Understanding the setting of Daniel’s message we can now take a more informed approach to appreciating the message of the words and prophetic encounters YHWH gave to him. When we take an overarching look at the prophetic aspects of Daniel with Nebuchadnezzar’s dream in chapter 2, the vision of the four beasts in chapter 4, the vision of the ram and the goat in chapter 8, the ancient of days and the seventy weeks in chapter 9 and the concluding visions of the Greeks (Seleucids/Ptolemaics) in chapters 10-12 a single message appears. It is one which “focuses on the sovereignty of the Creator-Redeemer over the kingdoms of this world, on the suffering and perseverance of the saints during the wars among the kingdoms of this earth and on their final reward.”
The visions experienced by Daniel are pointing to the truth that YHWH is the only one with true control over the nations and the peoples of the world. Not only is He in control but He dispenses His plans to His prophets which may occur generations before their fulfillment. This causes us to look at history in a different light because through the message of Daniel, the prophet “seeks to provide theological understanding of history.” Through Daniel’s prophecies we are introduced to the Greeks, the division of Alexanders Empire into four parts and to the Roman empire which will lead to the coming of the rock cut without hands, aka the Ancient of Days.
The message of Daniel with its theological perspective on history is not only secular but also Messianic, as through the prophecy of the seventy weeks we were given the timetable of the coming of the Messiah. A concept which places an entirely new meaning on Mark 1:15 when Jesus declared “The time is fulfilled, the kingdom of heaven is at hand.” Jesus also later quotes Daniel’s words about the one coming on the clouds. This was not just an off-hand quotation but Jesus used this verse to assert His divinity during His trial.
Who was Daniel the Prophet?
When held up against the other Hebrew prophets Daniel is the lynchpin between the pre and post-exilic eras. As his lifetime spanned the from first incursion of Babylon into Judah all the way to Cyrus who gave the decree for the Judahites to return to their land. In a rare instance among the Hebrew prophets Daniel is mentioned by his contemporaries Jeremiah (9:2) and Ezekiel (14:14, 14:20 and 20:3). Ezekiel’s mentioning is particularly noteworthy as he equates Daniel with the likes of Job and Noah in terms of personal righteousness.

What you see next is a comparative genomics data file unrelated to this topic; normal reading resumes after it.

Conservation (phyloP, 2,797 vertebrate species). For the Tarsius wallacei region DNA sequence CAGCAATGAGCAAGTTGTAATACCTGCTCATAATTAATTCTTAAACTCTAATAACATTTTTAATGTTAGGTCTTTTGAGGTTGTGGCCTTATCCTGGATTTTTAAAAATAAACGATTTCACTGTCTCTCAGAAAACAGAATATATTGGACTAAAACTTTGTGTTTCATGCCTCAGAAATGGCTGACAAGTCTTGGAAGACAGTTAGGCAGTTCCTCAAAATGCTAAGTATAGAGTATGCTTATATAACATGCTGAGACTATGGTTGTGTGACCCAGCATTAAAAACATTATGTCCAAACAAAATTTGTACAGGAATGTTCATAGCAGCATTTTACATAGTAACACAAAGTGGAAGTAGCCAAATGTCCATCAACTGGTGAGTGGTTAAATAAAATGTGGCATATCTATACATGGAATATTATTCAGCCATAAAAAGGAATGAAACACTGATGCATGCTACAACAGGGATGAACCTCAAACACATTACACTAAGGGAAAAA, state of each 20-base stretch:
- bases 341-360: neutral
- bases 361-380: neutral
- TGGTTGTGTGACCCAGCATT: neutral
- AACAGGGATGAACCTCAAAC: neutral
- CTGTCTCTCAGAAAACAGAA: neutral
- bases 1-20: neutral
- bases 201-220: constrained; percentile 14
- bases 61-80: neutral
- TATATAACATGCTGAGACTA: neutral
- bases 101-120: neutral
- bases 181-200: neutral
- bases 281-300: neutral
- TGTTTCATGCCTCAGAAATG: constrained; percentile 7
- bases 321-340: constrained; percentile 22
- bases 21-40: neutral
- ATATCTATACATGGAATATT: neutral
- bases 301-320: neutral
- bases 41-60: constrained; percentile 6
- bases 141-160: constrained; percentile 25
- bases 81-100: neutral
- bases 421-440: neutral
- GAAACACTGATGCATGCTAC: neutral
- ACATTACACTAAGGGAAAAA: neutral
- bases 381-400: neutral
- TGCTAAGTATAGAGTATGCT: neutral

Now what can be learned from studying the life and influence of Daniel the prophet? On a theological level we learn of YHWH’s sovereignty over the nations, His willingness to disclose His plans to the prophets, and we see the hope of the coming Messiah. On a personal level we learn of we learn the low opinion YHWH places on pride, the risks and rewards of persisting in our faith and we learn of the power of prayer. Daniel stands apart from other prophets because He not only experienced prophetic encounters but also demonstrated a living faith in YHWH and was able to be a godly ambassador before pagan kings.
 William VanGemeren. Interpreting The Prophetic Word (Grand Rapids MI: Zondervan, 1990), 332
 Jack W. Hayford, , Hayford’s Bible Handbook (Nashville, TN; Atlanta, GA; London; Vancouver: Thomas Nelson Publishers, 1995).
 William VanGemeren. Interpreting The Prophetic Word (Grand Rapids MI: Zondervan, 1990), 339
 Ronald F. Youngblood, F. F. Bruce, and R. K. Harrison. Nelson’s New Illustrated Bible Dictionary (Nashville, TN: Thomas Nelson, Inc., 1995).
 C. Hassell Bullock. An Introduction To The Old Testament Prophetic Books (Chicago, IL: Moody Publishers, 2007), 345.
 William VanGemeren. Interpreting The Prophetic Word (Grand Rapids MI: Zondervan, 1990), 342
 Walter A. Elwell and Barry J. Beitzel, “Daniel, Book Of,” Baker Encyclopedia of the Bible (Grand Rapids, MI: Baker Book House, 1988), 574.
Who is the prophet Daniel? Cameron Conway is licensed under a Creative Commons Attribution-NonCommercial-NoDerivatives 4.0 International License.